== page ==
An additional question that may be as important is the level of funding for the annual contracting authority. The House farm bill restricts USDA from using more than 50% of total EQIP funds for these new stewardship contracts. Figure 5 compares the existing funds in the CSP Baseline with the maximum funding available from the House’s stewardship contracting language in EQIP. The EQIP Stewardship (brown) line represents the most that could be available for stewardship contracting authority. In practice, it could be much lower. This change raises further questions about the impact of such a potentially large shift in policy.
Magnifying this concern about available funding—especially from a Midwestern perspective—are the provisions in both the House and Senate farm bills that would permit irrigation districts and drainage districts to compete directly with farmers for EQIP funding. This has the potential to shift conservation investments out of the Midwest to irrigated areas in the Southwest and West; it could also redirect conservation investments from farmers to these non-farm entities.
Ideally, analysis of existing NRCS data and obligations would provide valuable information for Congressional negotiators about the implications of eliminating CSP, adding stewardship contracting authority to EQIP and redirecting funds to irrigation or drainage districts. Such analysis is not currently available and it is unlikely to be completed in a timely manner for conference negotiations. This may counsel further caution with the major policy changes in the House farm bill.
Completion of farm bill reauthorization in 2018 is within sight for Congress. Achieving it, however, rests largely on whether the House insists on its controversial changes to the Supplemental Nutrition Assistance Program (SNAP). SNAP participation and spending has fallen significantly since peaking in the wake of the recession. Improvements in the economy, including reductions in unemployment, have contributed but millions of Americans remain below poverty thresholds and continue to use the assistance to purchase food. The initial defeat on the House floor and the Senate’s decision to avoid a similar fight seem to confirm that the House farm bill path on SNAP is questionable at best. For House conferees to insist on these SNAP provisions in conference—especially in light of Congress adding billions for cotton and dairy farmers before the farm bill and the Administration’s recent promise of $12 billion in additional farm assistance this year to help assuage the pain of the President’s escalating trade conflicts—would likely leave little chance of a farm bill reauthorization in 2018. House negotiators likely have to decide whether that effort is worth sacrificing a farm bill, as well as doing immeasurable damage to the coalition that has helped pass farm bills for more than forty years.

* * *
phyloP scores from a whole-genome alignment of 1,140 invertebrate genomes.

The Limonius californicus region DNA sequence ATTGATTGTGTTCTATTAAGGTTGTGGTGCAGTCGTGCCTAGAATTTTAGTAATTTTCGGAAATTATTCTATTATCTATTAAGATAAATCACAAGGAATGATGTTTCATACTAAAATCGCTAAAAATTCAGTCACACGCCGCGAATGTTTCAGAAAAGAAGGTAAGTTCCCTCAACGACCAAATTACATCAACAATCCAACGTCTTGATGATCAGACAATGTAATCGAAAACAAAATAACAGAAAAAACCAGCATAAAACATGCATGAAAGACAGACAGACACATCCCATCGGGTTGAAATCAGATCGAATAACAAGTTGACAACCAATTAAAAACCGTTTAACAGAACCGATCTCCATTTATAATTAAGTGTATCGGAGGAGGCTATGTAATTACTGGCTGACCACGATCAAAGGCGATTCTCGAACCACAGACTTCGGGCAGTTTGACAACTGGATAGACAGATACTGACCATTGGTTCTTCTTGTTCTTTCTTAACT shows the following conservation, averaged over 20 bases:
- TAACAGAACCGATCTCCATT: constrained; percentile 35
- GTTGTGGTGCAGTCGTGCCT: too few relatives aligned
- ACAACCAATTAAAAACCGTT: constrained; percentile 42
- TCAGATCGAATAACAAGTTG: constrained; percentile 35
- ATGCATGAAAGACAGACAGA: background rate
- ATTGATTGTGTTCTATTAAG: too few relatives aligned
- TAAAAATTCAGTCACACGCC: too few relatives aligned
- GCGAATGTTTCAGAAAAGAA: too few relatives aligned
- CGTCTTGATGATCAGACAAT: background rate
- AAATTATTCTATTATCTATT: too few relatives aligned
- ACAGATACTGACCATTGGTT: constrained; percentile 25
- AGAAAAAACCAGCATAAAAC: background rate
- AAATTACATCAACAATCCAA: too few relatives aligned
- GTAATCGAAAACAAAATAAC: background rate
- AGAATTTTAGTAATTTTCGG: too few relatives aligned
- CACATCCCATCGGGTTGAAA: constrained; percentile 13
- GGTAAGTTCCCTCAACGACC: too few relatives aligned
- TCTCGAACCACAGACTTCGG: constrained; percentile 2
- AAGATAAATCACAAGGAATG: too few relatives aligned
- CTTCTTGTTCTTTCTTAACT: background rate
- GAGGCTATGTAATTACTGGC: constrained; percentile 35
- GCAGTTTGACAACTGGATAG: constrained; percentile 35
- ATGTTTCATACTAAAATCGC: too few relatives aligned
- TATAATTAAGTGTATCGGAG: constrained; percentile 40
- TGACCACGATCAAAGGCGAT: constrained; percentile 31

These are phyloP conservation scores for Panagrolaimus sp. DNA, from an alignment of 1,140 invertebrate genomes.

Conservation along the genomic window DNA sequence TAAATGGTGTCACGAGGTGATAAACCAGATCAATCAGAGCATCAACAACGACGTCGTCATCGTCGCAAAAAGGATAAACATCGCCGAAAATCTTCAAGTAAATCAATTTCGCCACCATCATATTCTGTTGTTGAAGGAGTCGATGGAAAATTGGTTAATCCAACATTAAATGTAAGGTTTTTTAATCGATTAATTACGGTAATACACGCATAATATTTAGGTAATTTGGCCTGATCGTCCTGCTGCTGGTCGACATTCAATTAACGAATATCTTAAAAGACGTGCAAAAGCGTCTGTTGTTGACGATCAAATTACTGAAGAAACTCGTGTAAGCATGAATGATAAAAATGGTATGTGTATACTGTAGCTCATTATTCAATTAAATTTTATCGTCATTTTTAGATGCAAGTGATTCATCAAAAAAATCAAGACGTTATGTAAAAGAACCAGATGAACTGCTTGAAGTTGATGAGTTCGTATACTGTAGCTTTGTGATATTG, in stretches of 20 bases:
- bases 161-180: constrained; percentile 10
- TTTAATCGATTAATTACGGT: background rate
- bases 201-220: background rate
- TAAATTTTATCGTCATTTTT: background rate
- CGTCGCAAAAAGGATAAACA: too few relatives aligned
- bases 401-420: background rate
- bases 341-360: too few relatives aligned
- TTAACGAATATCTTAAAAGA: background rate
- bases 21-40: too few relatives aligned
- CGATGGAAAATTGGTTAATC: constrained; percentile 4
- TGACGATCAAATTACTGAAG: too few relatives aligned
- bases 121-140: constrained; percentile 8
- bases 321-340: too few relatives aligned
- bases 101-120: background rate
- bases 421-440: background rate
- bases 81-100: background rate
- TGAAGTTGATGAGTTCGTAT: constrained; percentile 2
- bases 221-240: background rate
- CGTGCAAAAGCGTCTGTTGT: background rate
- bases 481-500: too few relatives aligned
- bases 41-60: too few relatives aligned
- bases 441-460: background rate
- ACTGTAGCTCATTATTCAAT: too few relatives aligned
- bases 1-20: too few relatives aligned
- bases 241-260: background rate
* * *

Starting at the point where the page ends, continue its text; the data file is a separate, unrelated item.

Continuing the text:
A successful conference outcome could also be impacted by changes to conservation programs most notably the House’s decision to eliminate the Conservation Stewardship Program (CSP). Initial review of CBO estimates and historic program operation leaves more questions than answers and provides cause for concern. This is especially true for working lands conservation in Midwestern states such as Illinois and for farmers facing tough economic times with continued pressure to reduce nutrient losses, improve soil health and production sustainability. Analysis is needed to better understand the potential impacts of this change to conservation policy. The unknown consequences of such changes should counsel caution in conference.